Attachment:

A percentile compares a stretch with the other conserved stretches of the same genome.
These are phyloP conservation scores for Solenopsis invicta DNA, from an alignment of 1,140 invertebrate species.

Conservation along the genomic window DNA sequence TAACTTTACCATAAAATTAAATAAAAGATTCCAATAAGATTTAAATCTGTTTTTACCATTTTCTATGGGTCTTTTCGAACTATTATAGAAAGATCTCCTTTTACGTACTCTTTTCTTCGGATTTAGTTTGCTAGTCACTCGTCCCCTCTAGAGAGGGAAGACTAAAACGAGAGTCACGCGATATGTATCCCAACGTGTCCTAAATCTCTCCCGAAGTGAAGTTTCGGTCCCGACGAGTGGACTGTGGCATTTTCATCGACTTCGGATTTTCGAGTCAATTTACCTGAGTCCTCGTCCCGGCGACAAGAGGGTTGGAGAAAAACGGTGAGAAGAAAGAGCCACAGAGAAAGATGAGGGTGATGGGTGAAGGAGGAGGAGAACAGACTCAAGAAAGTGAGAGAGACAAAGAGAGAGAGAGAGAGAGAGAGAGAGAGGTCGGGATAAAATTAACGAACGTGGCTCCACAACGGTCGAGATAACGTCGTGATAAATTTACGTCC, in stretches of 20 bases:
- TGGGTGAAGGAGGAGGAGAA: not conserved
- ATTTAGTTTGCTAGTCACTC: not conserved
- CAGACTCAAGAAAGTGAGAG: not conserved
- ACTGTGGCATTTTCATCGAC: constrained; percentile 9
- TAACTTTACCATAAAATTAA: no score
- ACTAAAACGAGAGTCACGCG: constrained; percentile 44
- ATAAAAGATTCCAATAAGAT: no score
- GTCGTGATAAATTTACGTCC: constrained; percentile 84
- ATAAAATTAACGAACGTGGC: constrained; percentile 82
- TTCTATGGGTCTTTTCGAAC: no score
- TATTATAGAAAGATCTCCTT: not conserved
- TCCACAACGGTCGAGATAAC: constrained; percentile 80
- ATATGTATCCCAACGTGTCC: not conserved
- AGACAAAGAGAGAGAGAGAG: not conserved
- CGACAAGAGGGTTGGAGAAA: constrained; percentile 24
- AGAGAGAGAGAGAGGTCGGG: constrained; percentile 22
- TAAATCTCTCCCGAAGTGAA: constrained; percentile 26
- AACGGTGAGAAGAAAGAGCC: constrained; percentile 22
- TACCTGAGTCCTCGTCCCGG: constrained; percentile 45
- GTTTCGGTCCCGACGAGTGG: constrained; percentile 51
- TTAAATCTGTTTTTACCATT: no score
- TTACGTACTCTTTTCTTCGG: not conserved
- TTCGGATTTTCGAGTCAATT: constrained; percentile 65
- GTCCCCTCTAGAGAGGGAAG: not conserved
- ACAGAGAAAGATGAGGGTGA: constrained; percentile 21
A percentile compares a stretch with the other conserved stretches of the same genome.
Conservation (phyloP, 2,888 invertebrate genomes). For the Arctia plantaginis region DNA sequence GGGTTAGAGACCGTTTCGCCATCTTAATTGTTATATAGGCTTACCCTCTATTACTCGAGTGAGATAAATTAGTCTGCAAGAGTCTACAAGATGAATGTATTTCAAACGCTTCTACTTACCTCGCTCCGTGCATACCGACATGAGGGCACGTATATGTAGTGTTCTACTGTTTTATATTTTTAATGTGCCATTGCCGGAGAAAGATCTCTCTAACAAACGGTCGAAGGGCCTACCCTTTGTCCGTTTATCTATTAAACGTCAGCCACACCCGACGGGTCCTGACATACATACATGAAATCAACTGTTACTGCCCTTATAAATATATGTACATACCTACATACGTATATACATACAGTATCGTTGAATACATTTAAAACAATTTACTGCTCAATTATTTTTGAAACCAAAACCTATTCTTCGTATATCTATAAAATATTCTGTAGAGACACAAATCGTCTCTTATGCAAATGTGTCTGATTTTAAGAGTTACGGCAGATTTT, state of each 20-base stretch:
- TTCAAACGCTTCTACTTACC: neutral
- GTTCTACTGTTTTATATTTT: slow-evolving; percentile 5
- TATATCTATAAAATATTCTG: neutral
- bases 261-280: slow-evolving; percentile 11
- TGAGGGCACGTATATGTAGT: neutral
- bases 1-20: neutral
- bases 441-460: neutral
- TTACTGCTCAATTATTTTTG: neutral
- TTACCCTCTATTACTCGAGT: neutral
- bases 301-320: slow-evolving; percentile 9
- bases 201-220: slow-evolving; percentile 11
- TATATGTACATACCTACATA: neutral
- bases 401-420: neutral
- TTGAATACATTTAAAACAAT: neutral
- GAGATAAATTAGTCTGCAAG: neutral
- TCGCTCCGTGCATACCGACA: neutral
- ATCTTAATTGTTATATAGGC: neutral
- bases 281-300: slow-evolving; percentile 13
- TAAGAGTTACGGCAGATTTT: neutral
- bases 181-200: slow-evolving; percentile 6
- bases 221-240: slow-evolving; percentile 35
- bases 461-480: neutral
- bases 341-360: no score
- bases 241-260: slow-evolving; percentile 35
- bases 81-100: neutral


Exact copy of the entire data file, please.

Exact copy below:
A percentile compares a stretch with the other conserved stretches of the same genome.
These are phyloP conservation scores for Solenopsis invicta DNA, from an alignment of 1,140 invertebrate species.

Conservation along the genomic window DNA sequence TAACTTTACCATAAAATTAAATAAAAGATTCCAATAAGATTTAAATCTGTTTTTACCATTTTCTATGGGTCTTTTCGAACTATTATAGAAAGATCTCCTTTTACGTACTCTTTTCTTCGGATTTAGTTTGCTAGTCACTCGTCCCCTCTAGAGAGGGAAGACTAAAACGAGAGTCACGCGATATGTATCCCAACGTGTCCTAAATCTCTCCCGAAGTGAAGTTTCGGTCCCGACGAGTGGACTGTGGCATTTTCATCGACTTCGGATTTTCGAGTCAATTTACCTGAGTCCTCGTCCCGGCGACAAGAGGGTTGGAGAAAAACGGTGAGAAGAAAGAGCCACAGAGAAAGATGAGGGTGATGGGTGAAGGAGGAGGAGAACAGACTCAAGAAAGTGAGAGAGACAAAGAGAGAGAGAGAGAGAGAGAGAGAGAGGTCGGGATAAAATTAACGAACGTGGCTCCACAACGGTCGAGATAACGTCGTGATAAATTTACGTCC, in stretches of 20 bases:
- TGGGTGAAGGAGGAGGAGAA: not conserved
- ATTTAGTTTGCTAGTCACTC: not conserved
- CAGACTCAAGAAAGTGAGAG: not conserved
- ACTGTGGCATTTTCATCGAC: constrained; percentile 9
- TAACTTTACCATAAAATTAA: no score
- ACTAAAACGAGAGTCACGCG: constrained; percentile 44
- ATAAAAGATTCCAATAAGAT: no score
- GTCGTGATAAATTTACGTCC: constrained; percentile 84
- ATAAAATTAACGAACGTGGC: constrained; percentile 82
- TTCTATGGGTCTTTTCGAAC: no score
- TATTATAGAAAGATCTCCTT: not conserved
- TCCACAACGGTCGAGATAAC: constrained; percentile 80
- ATATGTATCCCAACGTGTCC: not conserved
- AGACAAAGAGAGAGAGAGAG: not conserved
- CGACAAGAGGGTTGGAGAAA: constrained; percentile 24
- AGAGAGAGAGAGAGGTCGGG: constrained; percentile 22
- TAAATCTCTCCCGAAGTGAA: constrained; percentile 26
- AACGGTGAGAAGAAAGAGCC: constrained; percentile 22
- TACCTGAGTCCTCGTCCCGG: constrained; percentile 45
- GTTTCGGTCCCGACGAGTGG: constrained; percentile 51
- TTAAATCTGTTTTTACCATT: no score
- TTACGTACTCTTTTCTTCGG: not conserved
- TTCGGATTTTCGAGTCAATT: constrained; percentile 65
- GTCCCCTCTAGAGAGGGAAG: not conserved
- ACAGAGAAAGATGAGGGTGA: constrained; percentile 21
A percentile compares a stretch with the other conserved stretches of the same genome.
Conservation (phyloP, 2,888 invertebrate genomes). For the Arctia plantaginis region DNA sequence GGGTTAGAGACCGTTTCGCCATCTTAATTGTTATATAGGCTTACCCTCTATTACTCGAGTGAGATAAATTAGTCTGCAAGAGTCTACAAGATGAATGTATTTCAAACGCTTCTACTTACCTCGCTCCGTGCATACCGACATGAGGGCACGTATATGTAGTGTTCTACTGTTTTATATTTTTAATGTGCCATTGCCGGAGAAAGATCTCTCTAACAAACGGTCGAAGGGCCTACCCTTTGTCCGTTTATCTATTAAACGTCAGCCACACCCGACGGGTCCTGACATACATACATGAAATCAACTGTTACTGCCCTTATAAATATATGTACATACCTACATACGTATATACATACAGTATCGTTGAATACATTTAAAACAATTTACTGCTCAATTATTTTTGAAACCAAAACCTATTCTTCGTATATCTATAAAATATTCTGTAGAGACACAAATCGTCTCTTATGCAAATGTGTCTGATTTTAAGAGTTACGGCAGATTTT, state of each 20-base stretch:
- TTCAAACGCTTCTACTTACC: neutral
- GTTCTACTGTTTTATATTTT: slow-evolving; percentile 5
- TATATCTATAAAATATTCTG: neutral
- bases 261-280: slow-evolving; percentile 11
- TGAGGGCACGTATATGTAGT: neutral
- bases 1-20: neutral
- bases 441-460: neutral
- TTACTGCTCAATTATTTTTG: neutral
- TTACCCTCTATTACTCGAGT: neutral
- bases 301-320: slow-evolving; percentile 9
- bases 201-220: slow-evolving; percentile 11
- TATATGTACATACCTACATA: neutral
- bases 401-420: neutral
- TTGAATACATTTAAAACAAT: neutral
- GAGATAAATTAGTCTGCAAG: neutral
- TCGCTCCGTGCATACCGACA: neutral
- ATCTTAATTGTTATATAGGC: neutral
- bases 281-300: slow-evolving; percentile 13
- TAAGAGTTACGGCAGATTTT: neutral
- bases 181-200: slow-evolving; percentile 6
- bases 221-240: slow-evolving; percentile 35
- bases 461-480: neutral
- bases 341-360: no score
- bases 241-260: slow-evolving; percentile 35
- bases 81-100: neutral